By: James Joyce (1882-1941)

Ulysses by James Joyce Ulysses

Banned in the United States and United Kingdom throughout the 1920s, Ulysses turned conventional ideas of the novel inside out with its bold new form, style and theme. Deeply rooted in the Greek myth of the hero of the Trojan War, Joyce bases his novel on Ulysses or Odysseus, who is doomed to voyage for ten years before returning home to Ithaca. Joyce had been deeply influenced by the Iliad and the Odyssey, which he had read from Charles Lamb's adaptations as a child. In fact, he considered him the epitome of the heroic ideal and constantly thought of giving the myth a new dimension in modern literature...

By: James T. Nichols (1865-?)

Book cover Birdseye Views of Far Lands

Birdseye Views of Far Lands is an interesting, wholesome presentation of something that a keen-eyed, alert traveler with the faculty of making contrasts with all classes of people in all sorts of places, in such a sympathetic way as to win their esteem and confidence, has been able to pick up as he has roamed over the face of the earth for a quarter of a century.The book is not a geography, a history, a treatise on sociology or political economy. It is a Human Interest book which appeals to the reader who would like to go as the writer has gone and to see as the writer has seen the conformations of surface, the phenomena of nature and the human group that make up what we call a "world...

By: Jane Eayre Fryer

Book cover Mary Frances Knitting and Crocheting Book

Mary Frances is a little girl whose Aunt Maria intends to teach her to knit and crochet, but she's very strict and demanding. It's a good thing the Knitting People are around to help Mary Frances out! This book includes real patterns which can be knit and crocheted for dolls and children.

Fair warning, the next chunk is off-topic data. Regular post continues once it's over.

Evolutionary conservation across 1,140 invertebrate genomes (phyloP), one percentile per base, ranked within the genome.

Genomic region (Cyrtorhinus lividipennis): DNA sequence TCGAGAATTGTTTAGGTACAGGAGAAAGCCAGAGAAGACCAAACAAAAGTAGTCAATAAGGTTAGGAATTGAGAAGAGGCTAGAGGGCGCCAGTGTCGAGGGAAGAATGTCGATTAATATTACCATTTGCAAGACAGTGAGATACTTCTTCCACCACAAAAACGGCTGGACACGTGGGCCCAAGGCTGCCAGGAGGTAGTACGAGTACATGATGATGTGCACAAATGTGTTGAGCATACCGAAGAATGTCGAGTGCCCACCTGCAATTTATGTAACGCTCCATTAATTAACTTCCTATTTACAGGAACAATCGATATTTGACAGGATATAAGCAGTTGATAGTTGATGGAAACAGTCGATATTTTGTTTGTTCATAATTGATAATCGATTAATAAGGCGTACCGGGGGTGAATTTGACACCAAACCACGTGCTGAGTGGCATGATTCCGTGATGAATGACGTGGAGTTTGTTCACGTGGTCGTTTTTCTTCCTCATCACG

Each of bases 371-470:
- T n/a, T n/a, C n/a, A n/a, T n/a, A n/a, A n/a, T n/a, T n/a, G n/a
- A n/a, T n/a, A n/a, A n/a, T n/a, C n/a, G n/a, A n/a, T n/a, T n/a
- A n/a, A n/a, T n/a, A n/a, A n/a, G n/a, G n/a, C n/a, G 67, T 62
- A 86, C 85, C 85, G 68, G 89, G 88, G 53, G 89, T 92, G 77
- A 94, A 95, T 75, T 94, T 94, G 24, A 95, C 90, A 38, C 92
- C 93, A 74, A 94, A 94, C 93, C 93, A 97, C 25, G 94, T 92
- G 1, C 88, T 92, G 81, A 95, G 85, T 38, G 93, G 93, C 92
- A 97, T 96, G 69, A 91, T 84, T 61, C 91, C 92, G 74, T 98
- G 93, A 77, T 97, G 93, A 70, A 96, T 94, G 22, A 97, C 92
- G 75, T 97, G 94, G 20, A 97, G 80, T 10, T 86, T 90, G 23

By: Jennie Ellis Keysor

Great Artists by Jennie Ellis Keysor Great Artists

Biographies of Raphael Santi, Murillo, Peter Paul Rubens, and Albrecht Durer. This is a wonderful tool for art study as there are references for further study, as well as ideas for language arts to incorporate into the study.

By: Johan Huizinga (1872-1945)

Book cover waning of the middle ages: a study of the forms of life, thought and art in France and the Netherlands in the XIVth and XVth centuries

The Waning of the Middle Ages , subtitled A study of the forms of life, thought and art in France and the Netherlands in the fourteenth and fifteenth centuries, is Johan Huizinga's most famous work. It was published in 1919 as Herfsttij der Middeleeuwen and first translated into English in 1924. Huizinga defends the idea that the exaggerated formality and romanticism of late medieval court society was a defense mechanism against the constantly increasing violence and brutality of life. The break off between Middle Ages and Renaissance was, according to him, a period of pessimism, cultural exhaustion, and nostalgia...

By: Johann Wolfgang von Goethe (1749-1832)

Book cover Theory of Colours

Newton's observations on the optical spectrum were widely accepted but Goethe noticed the difference between the scientific explanation and the phenomena as experienced by the human eye. He did not try to explain this, but rather collected and presented data, conducting experiments on the interplay of light and dark. His work was rejected as 'unscientific' by physicists but his color wheel is still used by artists today. - Summary by Lynne Thompson